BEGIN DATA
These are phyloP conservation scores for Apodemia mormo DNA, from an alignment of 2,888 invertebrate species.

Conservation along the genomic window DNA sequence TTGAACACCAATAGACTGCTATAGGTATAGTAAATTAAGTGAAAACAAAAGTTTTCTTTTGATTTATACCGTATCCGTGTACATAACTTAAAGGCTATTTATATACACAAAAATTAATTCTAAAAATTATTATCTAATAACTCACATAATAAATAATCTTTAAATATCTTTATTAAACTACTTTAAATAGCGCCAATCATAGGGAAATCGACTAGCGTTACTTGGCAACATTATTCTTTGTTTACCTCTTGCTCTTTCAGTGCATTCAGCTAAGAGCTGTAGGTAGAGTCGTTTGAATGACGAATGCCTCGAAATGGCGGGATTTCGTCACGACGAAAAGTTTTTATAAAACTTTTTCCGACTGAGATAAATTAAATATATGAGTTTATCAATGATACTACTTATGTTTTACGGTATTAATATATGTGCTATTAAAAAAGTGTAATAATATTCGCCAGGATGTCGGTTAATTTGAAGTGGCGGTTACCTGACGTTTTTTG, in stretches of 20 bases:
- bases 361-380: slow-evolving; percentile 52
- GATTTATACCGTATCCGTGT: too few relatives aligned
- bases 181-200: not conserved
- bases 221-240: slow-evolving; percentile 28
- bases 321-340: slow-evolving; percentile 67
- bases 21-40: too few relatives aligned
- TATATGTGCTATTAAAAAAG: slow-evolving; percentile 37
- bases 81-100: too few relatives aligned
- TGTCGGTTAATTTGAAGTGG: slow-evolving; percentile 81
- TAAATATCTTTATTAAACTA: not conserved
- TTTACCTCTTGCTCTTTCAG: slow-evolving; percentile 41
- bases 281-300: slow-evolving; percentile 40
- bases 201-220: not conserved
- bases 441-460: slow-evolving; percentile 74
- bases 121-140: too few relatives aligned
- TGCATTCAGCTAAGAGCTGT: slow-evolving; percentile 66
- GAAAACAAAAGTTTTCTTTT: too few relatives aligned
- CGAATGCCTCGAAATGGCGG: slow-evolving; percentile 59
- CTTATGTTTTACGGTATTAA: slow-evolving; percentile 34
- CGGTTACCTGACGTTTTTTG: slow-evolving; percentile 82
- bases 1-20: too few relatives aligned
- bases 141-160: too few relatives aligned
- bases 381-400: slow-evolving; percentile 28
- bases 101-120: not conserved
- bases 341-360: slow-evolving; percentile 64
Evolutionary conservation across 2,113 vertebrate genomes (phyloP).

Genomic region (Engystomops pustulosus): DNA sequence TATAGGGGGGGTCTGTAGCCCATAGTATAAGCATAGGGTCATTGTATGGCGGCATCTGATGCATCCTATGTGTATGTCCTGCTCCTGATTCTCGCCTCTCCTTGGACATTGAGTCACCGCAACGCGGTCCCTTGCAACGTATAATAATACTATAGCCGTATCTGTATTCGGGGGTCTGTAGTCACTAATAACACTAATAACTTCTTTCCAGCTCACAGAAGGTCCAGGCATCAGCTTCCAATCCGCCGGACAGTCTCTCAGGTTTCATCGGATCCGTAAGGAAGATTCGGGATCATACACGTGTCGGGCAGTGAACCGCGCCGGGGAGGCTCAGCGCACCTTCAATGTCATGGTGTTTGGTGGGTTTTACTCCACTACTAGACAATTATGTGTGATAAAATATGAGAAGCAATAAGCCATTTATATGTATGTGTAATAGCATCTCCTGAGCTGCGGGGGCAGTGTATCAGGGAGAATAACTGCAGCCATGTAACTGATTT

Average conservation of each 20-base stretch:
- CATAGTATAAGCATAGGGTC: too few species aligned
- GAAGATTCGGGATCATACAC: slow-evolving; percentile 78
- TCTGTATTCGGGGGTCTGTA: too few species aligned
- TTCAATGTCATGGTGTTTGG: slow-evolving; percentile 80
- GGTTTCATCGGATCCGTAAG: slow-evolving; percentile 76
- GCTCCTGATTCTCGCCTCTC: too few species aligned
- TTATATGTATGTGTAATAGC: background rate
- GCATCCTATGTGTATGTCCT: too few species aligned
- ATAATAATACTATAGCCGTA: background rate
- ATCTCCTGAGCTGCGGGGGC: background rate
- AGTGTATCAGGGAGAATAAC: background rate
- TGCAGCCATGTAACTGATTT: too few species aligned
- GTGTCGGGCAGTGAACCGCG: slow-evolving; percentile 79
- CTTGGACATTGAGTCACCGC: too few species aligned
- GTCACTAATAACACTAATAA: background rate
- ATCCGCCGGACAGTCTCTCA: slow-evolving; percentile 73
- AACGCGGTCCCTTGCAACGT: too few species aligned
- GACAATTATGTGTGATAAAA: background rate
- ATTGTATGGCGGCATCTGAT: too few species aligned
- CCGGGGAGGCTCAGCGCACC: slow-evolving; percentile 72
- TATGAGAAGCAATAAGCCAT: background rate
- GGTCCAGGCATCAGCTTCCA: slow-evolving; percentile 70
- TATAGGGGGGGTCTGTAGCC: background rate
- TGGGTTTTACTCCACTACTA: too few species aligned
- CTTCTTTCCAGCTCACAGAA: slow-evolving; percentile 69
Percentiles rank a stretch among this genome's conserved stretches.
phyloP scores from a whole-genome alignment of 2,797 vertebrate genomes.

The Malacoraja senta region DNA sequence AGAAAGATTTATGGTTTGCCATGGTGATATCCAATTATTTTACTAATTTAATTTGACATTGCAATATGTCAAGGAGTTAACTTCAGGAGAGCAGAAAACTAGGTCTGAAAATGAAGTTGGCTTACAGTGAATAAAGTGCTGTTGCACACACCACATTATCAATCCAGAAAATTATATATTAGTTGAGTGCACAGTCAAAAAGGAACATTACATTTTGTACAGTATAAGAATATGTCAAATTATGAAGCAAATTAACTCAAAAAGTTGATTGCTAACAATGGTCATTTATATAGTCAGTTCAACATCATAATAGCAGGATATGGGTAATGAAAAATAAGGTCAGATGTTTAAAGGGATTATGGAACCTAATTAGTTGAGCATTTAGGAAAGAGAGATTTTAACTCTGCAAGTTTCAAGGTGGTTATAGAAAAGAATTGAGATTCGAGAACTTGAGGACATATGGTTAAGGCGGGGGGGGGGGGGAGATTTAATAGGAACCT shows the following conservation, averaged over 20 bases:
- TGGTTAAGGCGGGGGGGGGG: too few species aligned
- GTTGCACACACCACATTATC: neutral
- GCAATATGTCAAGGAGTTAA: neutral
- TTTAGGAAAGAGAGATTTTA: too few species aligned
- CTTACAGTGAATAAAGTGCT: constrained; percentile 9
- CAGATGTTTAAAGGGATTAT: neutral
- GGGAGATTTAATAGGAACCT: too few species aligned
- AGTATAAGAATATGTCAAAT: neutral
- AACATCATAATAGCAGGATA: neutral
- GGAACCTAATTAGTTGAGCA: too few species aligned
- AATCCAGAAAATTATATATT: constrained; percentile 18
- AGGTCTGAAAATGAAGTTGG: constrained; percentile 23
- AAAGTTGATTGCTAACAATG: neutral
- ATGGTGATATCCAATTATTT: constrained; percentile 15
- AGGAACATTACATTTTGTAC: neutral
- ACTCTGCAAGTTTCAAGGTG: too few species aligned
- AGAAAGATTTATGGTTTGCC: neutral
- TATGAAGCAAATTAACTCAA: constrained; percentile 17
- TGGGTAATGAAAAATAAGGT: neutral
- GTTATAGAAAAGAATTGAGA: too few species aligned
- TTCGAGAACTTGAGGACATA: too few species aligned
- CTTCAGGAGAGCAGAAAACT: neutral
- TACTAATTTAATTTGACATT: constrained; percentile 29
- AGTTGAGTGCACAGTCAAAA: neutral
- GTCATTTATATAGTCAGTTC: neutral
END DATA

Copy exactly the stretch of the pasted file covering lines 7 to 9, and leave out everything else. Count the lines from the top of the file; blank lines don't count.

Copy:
- bases 321-340: slow-evolving; percentile 67
- bases 21-40: too few relatives aligned
- TATATGTGCTATTAAAAAAG: slow-evolving; percentile 37